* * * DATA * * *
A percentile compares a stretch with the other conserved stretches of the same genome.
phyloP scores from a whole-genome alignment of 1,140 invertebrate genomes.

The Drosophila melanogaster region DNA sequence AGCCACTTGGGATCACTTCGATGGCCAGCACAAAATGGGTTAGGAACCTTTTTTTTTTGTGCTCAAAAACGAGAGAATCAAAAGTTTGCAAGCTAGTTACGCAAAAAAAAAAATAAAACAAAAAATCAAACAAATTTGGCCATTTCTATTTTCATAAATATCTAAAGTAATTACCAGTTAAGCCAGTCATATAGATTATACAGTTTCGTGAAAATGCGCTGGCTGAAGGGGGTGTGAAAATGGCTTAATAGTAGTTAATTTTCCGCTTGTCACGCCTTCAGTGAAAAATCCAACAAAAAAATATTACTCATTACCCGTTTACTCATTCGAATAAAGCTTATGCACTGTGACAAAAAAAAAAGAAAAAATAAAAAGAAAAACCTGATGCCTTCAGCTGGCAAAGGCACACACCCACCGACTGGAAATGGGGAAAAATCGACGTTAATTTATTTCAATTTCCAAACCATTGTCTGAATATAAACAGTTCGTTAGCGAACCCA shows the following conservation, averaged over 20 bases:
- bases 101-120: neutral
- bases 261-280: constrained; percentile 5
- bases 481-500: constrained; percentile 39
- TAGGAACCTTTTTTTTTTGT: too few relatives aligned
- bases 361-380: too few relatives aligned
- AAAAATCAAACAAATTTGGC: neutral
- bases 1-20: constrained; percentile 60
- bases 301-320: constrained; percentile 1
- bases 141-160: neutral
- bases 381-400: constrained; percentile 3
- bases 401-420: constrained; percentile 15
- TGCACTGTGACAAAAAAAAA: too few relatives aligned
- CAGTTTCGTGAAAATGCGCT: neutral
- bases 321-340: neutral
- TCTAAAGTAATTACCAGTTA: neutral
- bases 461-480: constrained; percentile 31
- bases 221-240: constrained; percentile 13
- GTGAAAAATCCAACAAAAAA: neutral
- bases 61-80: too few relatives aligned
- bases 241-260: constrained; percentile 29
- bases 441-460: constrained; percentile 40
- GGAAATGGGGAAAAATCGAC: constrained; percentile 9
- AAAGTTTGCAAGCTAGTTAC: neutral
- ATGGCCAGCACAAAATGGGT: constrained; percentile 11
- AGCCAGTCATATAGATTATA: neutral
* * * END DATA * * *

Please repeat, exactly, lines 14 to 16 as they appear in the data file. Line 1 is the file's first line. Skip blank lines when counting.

- bases 401-420: constrained; percentile 15
- TGCACTGTGACAAAAAAAAA: too few relatives aligned
- CAGTTTCGTGAAAATGCGCT: neutral